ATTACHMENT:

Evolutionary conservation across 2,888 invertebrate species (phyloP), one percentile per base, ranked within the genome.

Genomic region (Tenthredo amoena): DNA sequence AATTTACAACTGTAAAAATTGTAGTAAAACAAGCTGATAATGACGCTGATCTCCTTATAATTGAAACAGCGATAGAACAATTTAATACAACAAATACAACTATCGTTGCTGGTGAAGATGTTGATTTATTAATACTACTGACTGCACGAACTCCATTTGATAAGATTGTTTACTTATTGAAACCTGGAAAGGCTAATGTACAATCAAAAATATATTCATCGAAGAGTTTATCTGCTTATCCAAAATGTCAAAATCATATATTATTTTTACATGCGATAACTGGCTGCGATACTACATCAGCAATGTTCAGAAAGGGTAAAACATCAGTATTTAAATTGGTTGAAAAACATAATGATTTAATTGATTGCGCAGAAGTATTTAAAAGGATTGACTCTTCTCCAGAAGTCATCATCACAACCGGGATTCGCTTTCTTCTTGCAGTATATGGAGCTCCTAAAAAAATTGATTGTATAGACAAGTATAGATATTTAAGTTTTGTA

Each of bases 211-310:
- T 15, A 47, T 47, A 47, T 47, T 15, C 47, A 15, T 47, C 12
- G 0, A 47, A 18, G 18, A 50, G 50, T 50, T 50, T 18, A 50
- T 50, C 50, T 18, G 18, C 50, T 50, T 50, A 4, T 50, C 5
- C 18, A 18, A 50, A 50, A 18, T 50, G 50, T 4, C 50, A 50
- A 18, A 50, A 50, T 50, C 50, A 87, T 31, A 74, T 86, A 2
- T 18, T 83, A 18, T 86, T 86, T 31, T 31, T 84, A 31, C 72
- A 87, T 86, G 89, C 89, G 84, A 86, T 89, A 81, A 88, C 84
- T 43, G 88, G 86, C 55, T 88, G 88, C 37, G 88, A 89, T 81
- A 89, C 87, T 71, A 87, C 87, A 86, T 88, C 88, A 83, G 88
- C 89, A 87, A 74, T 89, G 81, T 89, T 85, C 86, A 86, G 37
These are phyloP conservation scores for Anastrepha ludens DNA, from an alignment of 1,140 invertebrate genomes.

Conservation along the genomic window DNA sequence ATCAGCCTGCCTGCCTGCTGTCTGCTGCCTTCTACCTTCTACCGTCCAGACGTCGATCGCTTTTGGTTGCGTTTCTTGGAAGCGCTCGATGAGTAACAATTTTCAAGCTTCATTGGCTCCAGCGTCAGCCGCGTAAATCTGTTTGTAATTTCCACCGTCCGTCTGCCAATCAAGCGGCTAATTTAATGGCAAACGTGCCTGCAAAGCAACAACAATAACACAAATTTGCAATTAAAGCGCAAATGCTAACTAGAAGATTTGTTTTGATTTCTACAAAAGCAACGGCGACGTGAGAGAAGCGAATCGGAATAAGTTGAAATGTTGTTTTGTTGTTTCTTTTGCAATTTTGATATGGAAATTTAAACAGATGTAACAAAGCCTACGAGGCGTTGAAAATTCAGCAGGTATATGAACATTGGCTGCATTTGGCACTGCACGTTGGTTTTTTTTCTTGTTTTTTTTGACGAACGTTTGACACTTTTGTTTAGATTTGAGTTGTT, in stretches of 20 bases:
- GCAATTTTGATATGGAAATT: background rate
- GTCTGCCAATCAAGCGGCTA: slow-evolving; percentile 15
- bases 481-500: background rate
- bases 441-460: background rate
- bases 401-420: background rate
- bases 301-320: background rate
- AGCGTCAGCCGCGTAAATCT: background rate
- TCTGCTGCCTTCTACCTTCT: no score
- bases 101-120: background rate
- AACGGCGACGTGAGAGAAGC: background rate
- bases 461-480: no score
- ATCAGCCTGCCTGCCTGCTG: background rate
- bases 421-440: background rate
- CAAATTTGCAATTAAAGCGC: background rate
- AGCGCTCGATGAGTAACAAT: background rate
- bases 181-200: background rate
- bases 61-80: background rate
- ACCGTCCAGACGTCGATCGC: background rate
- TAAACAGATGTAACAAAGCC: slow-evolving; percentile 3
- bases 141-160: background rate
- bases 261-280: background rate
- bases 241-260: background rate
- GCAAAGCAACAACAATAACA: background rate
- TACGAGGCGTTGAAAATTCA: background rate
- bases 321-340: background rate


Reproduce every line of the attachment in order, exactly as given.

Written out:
Evolutionary conservation across 2,888 invertebrate species (phyloP), one percentile per base, ranked within the genome.

Genomic region (Tenthredo amoena): DNA sequence AATTTACAACTGTAAAAATTGTAGTAAAACAAGCTGATAATGACGCTGATCTCCTTATAATTGAAACAGCGATAGAACAATTTAATACAACAAATACAACTATCGTTGCTGGTGAAGATGTTGATTTATTAATACTACTGACTGCACGAACTCCATTTGATAAGATTGTTTACTTATTGAAACCTGGAAAGGCTAATGTACAATCAAAAATATATTCATCGAAGAGTTTATCTGCTTATCCAAAATGTCAAAATCATATATTATTTTTACATGCGATAACTGGCTGCGATACTACATCAGCAATGTTCAGAAAGGGTAAAACATCAGTATTTAAATTGGTTGAAAAACATAATGATTTAATTGATTGCGCAGAAGTATTTAAAAGGATTGACTCTTCTCCAGAAGTCATCATCACAACCGGGATTCGCTTTCTTCTTGCAGTATATGGAGCTCCTAAAAAAATTGATTGTATAGACAAGTATAGATATTTAAGTTTTGTA

Each of bases 211-310:
- T 15, A 47, T 47, A 47, T 47, T 15, C 47, A 15, T 47, C 12
- G 0, A 47, A 18, G 18, A 50, G 50, T 50, T 50, T 18, A 50
- T 50, C 50, T 18, G 18, C 50, T 50, T 50, A 4, T 50, C 5
- C 18, A 18, A 50, A 50, A 18, T 50, G 50, T 4, C 50, A 50
- A 18, A 50, A 50, T 50, C 50, A 87, T 31, A 74, T 86, A 2
- T 18, T 83, A 18, T 86, T 86, T 31, T 31, T 84, A 31, C 72
- A 87, T 86, G 89, C 89, G 84, A 86, T 89, A 81, A 88, C 84
- T 43, G 88, G 86, C 55, T 88, G 88, C 37, G 88, A 89, T 81
- A 89, C 87, T 71, A 87, C 87, A 86, T 88, C 88, A 83, G 88
- C 89, A 87, A 74, T 89, G 81, T 89, T 85, C 86, A 86, G 37
These are phyloP conservation scores for Anastrepha ludens DNA, from an alignment of 1,140 invertebrate genomes.

Conservation along the genomic window DNA sequence ATCAGCCTGCCTGCCTGCTGTCTGCTGCCTTCTACCTTCTACCGTCCAGACGTCGATCGCTTTTGGTTGCGTTTCTTGGAAGCGCTCGATGAGTAACAATTTTCAAGCTTCATTGGCTCCAGCGTCAGCCGCGTAAATCTGTTTGTAATTTCCACCGTCCGTCTGCCAATCAAGCGGCTAATTTAATGGCAAACGTGCCTGCAAAGCAACAACAATAACACAAATTTGCAATTAAAGCGCAAATGCTAACTAGAAGATTTGTTTTGATTTCTACAAAAGCAACGGCGACGTGAGAGAAGCGAATCGGAATAAGTTGAAATGTTGTTTTGTTGTTTCTTTTGCAATTTTGATATGGAAATTTAAACAGATGTAACAAAGCCTACGAGGCGTTGAAAATTCAGCAGGTATATGAACATTGGCTGCATTTGGCACTGCACGTTGGTTTTTTTTCTTGTTTTTTTTGACGAACGTTTGACACTTTTGTTTAGATTTGAGTTGTT, in stretches of 20 bases:
- GCAATTTTGATATGGAAATT: background rate
- GTCTGCCAATCAAGCGGCTA: slow-evolving; percentile 15
- bases 481-500: background rate
- bases 441-460: background rate
- bases 401-420: background rate
- bases 301-320: background rate
- AGCGTCAGCCGCGTAAATCT: background rate
- TCTGCTGCCTTCTACCTTCT: no score
- bases 101-120: background rate
- AACGGCGACGTGAGAGAAGC: background rate
- bases 461-480: no score
- ATCAGCCTGCCTGCCTGCTG: background rate
- bases 421-440: background rate
- CAAATTTGCAATTAAAGCGC: background rate
- AGCGCTCGATGAGTAACAAT: background rate
- bases 181-200: background rate
- bases 61-80: background rate
- ACCGTCCAGACGTCGATCGC: background rate
- TAAACAGATGTAACAAAGCC: slow-evolving; percentile 3
- bases 141-160: background rate
- bases 261-280: background rate
- bases 241-260: background rate
- GCAAAGCAACAACAATAACA: background rate
- TACGAGGCGTTGAAAATTCA: background rate
- bases 321-340: background rate